THE FUTURE OF ALTERNATIVE DISPUTE RESOLUTION


As students and even lawyers we assume clients have the option of ideal forums to resolve disputes. In reality this is unlikely unless you have money.

Let’s take where I live Devonport, Tasmania: population under 80,000 people; unemployment rate high; fear to walk the street alone; night AND day (…yes, day); and your everyday worker probably earns under $50k per annum.

The gap between extreme wealth and low-middle income earners appear to be increasing. As neo-liberalism spreads, the chance of the average Devonport-ian accessing the most appropriate dispute resolution process decreases. Why?

  • Lack of available services (nowhere to solve a nasty neighbourhood drama)

  • Lack of money (like who wants to pay for this when I have to pay for rent, food, child support and what-ever else??)

  • Lack of the ability to enforce any agreement made (yes, as if I have money put away for this. I just thought that they would stick to the agreement ).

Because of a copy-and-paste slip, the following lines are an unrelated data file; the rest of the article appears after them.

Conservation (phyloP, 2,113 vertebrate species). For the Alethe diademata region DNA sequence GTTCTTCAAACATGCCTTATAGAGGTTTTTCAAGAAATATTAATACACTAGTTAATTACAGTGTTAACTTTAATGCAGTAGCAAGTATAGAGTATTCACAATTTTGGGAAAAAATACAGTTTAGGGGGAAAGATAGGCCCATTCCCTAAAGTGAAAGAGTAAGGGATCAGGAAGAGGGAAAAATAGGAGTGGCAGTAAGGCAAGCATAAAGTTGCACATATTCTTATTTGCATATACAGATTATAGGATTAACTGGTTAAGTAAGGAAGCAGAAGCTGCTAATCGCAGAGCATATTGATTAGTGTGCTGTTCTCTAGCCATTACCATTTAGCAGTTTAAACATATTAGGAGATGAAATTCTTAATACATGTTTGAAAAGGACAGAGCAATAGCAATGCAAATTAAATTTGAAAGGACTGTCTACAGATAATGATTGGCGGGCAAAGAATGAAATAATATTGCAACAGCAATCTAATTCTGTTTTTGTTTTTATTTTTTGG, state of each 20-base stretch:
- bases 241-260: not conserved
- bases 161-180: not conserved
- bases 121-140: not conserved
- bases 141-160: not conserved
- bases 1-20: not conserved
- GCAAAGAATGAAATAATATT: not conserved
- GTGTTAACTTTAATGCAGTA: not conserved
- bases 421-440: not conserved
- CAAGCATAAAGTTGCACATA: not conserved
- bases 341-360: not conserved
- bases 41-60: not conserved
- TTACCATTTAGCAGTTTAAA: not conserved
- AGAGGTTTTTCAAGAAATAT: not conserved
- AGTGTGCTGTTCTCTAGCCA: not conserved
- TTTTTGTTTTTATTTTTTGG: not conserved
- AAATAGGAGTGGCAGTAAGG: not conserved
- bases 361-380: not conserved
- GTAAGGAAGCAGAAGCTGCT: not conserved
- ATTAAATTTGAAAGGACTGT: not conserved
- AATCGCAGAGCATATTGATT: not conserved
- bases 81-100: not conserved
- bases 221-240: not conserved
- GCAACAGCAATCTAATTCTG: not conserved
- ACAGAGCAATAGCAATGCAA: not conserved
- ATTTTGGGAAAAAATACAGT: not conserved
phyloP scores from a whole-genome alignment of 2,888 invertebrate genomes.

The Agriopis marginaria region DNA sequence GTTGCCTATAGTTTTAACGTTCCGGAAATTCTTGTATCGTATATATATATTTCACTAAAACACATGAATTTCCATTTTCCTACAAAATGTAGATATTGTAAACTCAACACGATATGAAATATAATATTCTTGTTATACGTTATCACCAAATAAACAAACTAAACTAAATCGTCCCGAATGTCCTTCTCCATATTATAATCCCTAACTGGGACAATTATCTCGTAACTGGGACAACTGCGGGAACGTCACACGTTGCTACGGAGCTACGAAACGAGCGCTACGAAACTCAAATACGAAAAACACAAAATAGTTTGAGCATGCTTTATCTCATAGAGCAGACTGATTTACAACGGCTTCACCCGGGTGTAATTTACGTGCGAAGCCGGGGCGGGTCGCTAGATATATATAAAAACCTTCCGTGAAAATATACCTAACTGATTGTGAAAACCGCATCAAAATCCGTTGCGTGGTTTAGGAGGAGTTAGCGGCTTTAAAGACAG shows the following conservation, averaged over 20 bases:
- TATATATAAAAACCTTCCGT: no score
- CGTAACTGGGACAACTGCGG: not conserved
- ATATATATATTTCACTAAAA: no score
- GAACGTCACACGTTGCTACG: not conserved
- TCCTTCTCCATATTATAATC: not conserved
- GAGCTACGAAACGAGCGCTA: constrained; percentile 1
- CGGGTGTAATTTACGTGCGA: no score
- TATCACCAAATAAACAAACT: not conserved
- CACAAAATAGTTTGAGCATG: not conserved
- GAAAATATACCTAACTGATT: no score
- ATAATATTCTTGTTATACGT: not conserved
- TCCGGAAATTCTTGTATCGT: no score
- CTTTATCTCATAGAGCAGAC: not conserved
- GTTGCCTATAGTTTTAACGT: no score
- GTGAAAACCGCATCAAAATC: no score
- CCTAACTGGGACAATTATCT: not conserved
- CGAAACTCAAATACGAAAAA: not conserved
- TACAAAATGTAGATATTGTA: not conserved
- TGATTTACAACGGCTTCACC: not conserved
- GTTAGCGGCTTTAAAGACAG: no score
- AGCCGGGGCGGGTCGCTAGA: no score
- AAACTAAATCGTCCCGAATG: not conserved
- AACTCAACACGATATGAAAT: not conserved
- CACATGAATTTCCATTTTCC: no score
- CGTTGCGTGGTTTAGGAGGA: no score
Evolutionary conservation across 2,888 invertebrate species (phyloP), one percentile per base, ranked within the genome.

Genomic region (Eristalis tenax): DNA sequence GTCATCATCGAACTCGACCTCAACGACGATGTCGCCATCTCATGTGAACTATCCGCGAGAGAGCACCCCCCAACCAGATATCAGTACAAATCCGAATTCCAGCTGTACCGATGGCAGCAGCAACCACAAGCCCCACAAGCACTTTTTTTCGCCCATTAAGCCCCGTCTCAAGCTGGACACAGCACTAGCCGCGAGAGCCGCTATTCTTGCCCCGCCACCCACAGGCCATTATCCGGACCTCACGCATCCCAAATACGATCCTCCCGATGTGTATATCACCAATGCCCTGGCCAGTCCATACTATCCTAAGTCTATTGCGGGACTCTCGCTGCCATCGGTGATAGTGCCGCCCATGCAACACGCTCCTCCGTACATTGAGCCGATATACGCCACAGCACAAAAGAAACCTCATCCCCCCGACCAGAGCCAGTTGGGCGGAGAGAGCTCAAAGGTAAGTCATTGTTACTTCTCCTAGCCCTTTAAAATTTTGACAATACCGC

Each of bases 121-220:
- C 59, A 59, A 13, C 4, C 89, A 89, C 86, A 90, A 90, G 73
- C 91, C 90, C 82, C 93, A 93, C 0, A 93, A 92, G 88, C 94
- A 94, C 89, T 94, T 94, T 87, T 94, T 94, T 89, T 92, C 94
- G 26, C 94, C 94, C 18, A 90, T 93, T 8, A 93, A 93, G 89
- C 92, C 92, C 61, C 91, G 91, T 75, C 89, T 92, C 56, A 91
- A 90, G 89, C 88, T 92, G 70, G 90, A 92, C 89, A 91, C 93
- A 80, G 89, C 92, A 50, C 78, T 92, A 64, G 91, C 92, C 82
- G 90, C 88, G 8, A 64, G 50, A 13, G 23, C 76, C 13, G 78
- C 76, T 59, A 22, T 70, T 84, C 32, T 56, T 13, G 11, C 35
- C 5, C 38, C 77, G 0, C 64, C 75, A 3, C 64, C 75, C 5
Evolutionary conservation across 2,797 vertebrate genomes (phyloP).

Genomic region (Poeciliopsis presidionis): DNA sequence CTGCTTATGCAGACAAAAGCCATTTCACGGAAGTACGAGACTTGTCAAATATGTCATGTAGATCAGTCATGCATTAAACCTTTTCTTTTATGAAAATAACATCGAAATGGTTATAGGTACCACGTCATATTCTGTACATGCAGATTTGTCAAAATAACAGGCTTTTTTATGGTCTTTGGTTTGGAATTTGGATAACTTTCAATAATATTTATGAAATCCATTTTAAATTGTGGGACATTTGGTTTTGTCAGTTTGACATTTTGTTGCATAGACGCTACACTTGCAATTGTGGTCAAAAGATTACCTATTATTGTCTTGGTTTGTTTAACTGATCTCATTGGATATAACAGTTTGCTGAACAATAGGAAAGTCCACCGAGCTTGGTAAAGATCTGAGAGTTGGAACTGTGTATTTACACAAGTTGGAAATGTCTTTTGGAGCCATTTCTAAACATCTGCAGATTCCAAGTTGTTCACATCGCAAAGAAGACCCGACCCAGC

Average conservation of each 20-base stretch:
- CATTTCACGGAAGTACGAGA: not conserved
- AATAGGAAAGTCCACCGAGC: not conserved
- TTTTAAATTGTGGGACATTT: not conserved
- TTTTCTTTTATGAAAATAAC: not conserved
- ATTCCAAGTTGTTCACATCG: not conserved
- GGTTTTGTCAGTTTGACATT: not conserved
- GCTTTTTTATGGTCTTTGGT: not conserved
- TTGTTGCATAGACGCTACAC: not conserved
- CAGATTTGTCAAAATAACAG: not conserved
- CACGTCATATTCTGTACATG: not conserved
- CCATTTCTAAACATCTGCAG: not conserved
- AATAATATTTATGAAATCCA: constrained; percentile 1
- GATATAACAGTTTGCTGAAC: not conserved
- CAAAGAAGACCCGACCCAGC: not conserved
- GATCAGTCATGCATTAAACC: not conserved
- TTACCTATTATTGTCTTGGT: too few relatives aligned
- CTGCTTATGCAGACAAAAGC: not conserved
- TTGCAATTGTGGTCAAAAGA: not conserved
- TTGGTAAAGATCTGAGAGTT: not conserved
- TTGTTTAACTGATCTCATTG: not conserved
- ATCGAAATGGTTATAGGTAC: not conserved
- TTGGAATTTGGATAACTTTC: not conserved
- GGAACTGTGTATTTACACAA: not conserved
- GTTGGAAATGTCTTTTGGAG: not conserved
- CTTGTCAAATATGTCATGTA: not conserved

Devonport does have the Legal Aid Commission conducting dispute resolution in limited cases involving children in family law disputes and Relationships Australia assists with both counselling and mediation. But general alternative dispute resolution centres do not exist.

Dispute Resolutions centres are reliant on government funding and private centres would not survive unless supported by the corporate world including universities.

Those who have the money to go to Court can do so and can take advantage of alternate dispute resolution that forms part of court management systems. The problem continues to impact on social justice.

Maybe some budding students can come up with a way they could use talent to assist with this significant concern?

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